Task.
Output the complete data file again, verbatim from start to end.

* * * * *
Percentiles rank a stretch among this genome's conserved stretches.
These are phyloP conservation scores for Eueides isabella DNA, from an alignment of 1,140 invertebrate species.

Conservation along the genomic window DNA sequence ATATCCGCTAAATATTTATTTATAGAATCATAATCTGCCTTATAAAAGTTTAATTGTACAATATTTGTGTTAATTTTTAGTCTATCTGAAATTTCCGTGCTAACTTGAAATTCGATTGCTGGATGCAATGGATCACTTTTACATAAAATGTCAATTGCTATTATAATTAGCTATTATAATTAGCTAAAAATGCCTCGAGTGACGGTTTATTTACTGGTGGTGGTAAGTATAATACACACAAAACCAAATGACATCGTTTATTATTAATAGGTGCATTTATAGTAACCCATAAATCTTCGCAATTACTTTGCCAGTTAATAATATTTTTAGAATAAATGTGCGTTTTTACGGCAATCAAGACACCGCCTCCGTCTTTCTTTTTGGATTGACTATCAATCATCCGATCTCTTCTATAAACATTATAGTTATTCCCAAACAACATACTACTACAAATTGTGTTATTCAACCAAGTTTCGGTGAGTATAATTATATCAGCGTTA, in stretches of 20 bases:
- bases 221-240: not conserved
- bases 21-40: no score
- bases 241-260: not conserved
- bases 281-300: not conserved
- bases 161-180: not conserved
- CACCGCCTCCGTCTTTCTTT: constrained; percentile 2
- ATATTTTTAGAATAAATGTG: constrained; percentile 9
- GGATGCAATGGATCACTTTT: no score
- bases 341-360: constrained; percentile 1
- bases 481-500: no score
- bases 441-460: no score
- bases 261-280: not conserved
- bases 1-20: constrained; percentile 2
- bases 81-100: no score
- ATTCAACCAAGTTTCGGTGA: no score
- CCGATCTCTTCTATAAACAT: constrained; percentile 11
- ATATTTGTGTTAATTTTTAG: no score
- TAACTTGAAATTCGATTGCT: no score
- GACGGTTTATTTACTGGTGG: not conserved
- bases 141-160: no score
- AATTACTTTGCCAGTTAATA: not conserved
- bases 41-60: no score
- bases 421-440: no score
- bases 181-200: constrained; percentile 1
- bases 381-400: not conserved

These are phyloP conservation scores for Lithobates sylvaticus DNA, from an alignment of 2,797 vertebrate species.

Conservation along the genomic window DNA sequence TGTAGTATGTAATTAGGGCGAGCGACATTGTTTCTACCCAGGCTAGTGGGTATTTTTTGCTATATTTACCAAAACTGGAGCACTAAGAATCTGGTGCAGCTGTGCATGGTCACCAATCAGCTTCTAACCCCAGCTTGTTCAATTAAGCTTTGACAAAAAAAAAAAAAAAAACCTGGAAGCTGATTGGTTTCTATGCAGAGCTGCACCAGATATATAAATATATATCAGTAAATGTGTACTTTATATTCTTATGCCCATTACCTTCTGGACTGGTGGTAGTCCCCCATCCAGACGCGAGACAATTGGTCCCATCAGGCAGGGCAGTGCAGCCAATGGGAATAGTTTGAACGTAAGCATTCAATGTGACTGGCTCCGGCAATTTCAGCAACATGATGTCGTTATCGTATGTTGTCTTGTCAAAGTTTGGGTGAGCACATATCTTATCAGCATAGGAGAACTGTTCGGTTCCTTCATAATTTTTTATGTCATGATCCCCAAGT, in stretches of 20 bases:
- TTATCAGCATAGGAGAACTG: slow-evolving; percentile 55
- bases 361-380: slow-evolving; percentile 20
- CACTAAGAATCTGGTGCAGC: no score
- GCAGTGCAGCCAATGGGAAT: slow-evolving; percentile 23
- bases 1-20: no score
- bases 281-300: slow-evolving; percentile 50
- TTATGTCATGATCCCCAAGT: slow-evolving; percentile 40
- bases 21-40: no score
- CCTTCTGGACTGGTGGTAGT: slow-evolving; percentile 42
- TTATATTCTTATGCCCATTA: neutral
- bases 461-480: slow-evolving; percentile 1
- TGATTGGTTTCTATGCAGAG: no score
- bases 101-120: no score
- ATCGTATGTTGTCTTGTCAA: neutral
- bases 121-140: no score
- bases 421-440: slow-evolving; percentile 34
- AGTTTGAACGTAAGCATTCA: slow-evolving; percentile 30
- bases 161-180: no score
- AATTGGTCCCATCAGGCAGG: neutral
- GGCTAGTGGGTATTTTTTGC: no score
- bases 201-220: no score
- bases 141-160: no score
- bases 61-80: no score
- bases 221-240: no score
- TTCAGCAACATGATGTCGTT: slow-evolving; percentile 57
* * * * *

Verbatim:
Percentiles rank a stretch among this genome's conserved stretches.
These are phyloP conservation scores for Eueides isabella DNA, from an alignment of 1,140 invertebrate species.

Conservation along the genomic window DNA sequence ATATCCGCTAAATATTTATTTATAGAATCATAATCTGCCTTATAAAAGTTTAATTGTACAATATTTGTGTTAATTTTTAGTCTATCTGAAATTTCCGTGCTAACTTGAAATTCGATTGCTGGATGCAATGGATCACTTTTACATAAAATGTCAATTGCTATTATAATTAGCTATTATAATTAGCTAAAAATGCCTCGAGTGACGGTTTATTTACTGGTGGTGGTAAGTATAATACACACAAAACCAAATGACATCGTTTATTATTAATAGGTGCATTTATAGTAACCCATAAATCTTCGCAATTACTTTGCCAGTTAATAATATTTTTAGAATAAATGTGCGTTTTTACGGCAATCAAGACACCGCCTCCGTCTTTCTTTTTGGATTGACTATCAATCATCCGATCTCTTCTATAAACATTATAGTTATTCCCAAACAACATACTACTACAAATTGTGTTATTCAACCAAGTTTCGGTGAGTATAATTATATCAGCGTTA, in stretches of 20 bases:
- bases 221-240: not conserved
- bases 21-40: no score
- bases 241-260: not conserved
- bases 281-300: not conserved
- bases 161-180: not conserved
- CACCGCCTCCGTCTTTCTTT: constrained; percentile 2
- ATATTTTTAGAATAAATGTG: constrained; percentile 9
- GGATGCAATGGATCACTTTT: no score
- bases 341-360: constrained; percentile 1
- bases 481-500: no score
- bases 441-460: no score
- bases 261-280: not conserved
- bases 1-20: constrained; percentile 2
- bases 81-100: no score
- ATTCAACCAAGTTTCGGTGA: no score
- CCGATCTCTTCTATAAACAT: constrained; percentile 11
- ATATTTGTGTTAATTTTTAG: no score
- TAACTTGAAATTCGATTGCT: no score
- GACGGTTTATTTACTGGTGG: not conserved
- bases 141-160: no score
- AATTACTTTGCCAGTTAATA: not conserved
- bases 41-60: no score
- bases 421-440: no score
- bases 181-200: constrained; percentile 1
- bases 381-400: not conserved

These are phyloP conservation scores for Lithobates sylvaticus DNA, from an alignment of 2,797 vertebrate species.

Conservation along the genomic window DNA sequence TGTAGTATGTAATTAGGGCGAGCGACATTGTTTCTACCCAGGCTAGTGGGTATTTTTTGCTATATTTACCAAAACTGGAGCACTAAGAATCTGGTGCAGCTGTGCATGGTCACCAATCAGCTTCTAACCCCAGCTTGTTCAATTAAGCTTTGACAAAAAAAAAAAAAAAAACCTGGAAGCTGATTGGTTTCTATGCAGAGCTGCACCAGATATATAAATATATATCAGTAAATGTGTACTTTATATTCTTATGCCCATTACCTTCTGGACTGGTGGTAGTCCCCCATCCAGACGCGAGACAATTGGTCCCATCAGGCAGGGCAGTGCAGCCAATGGGAATAGTTTGAACGTAAGCATTCAATGTGACTGGCTCCGGCAATTTCAGCAACATGATGTCGTTATCGTATGTTGTCTTGTCAAAGTTTGGGTGAGCACATATCTTATCAGCATAGGAGAACTGTTCGGTTCCTTCATAATTTTTTATGTCATGATCCCCAAGT, in stretches of 20 bases:
- TTATCAGCATAGGAGAACTG: slow-evolving; percentile 55
- bases 361-380: slow-evolving; percentile 20
- CACTAAGAATCTGGTGCAGC: no score
- GCAGTGCAGCCAATGGGAAT: slow-evolving; percentile 23
- bases 1-20: no score
- bases 281-300: slow-evolving; percentile 50
- TTATGTCATGATCCCCAAGT: slow-evolving; percentile 40
- bases 21-40: no score
- CCTTCTGGACTGGTGGTAGT: slow-evolving; percentile 42
- TTATATTCTTATGCCCATTA: neutral
- bases 461-480: slow-evolving; percentile 1
- TGATTGGTTTCTATGCAGAG: no score
- bases 101-120: no score
- ATCGTATGTTGTCTTGTCAA: neutral
- bases 121-140: no score
- bases 421-440: slow-evolving; percentile 34
- AGTTTGAACGTAAGCATTCA: slow-evolving; percentile 30
- bases 161-180: no score
- AATTGGTCCCATCAGGCAGG: neutral
- GGCTAGTGGGTATTTTTTGC: no score
- bases 201-220: no score
- bases 141-160: no score
- bases 61-80: no score
- bases 221-240: no score
- TTCAGCAACATGATGTCGTT: slow-evolving; percentile 57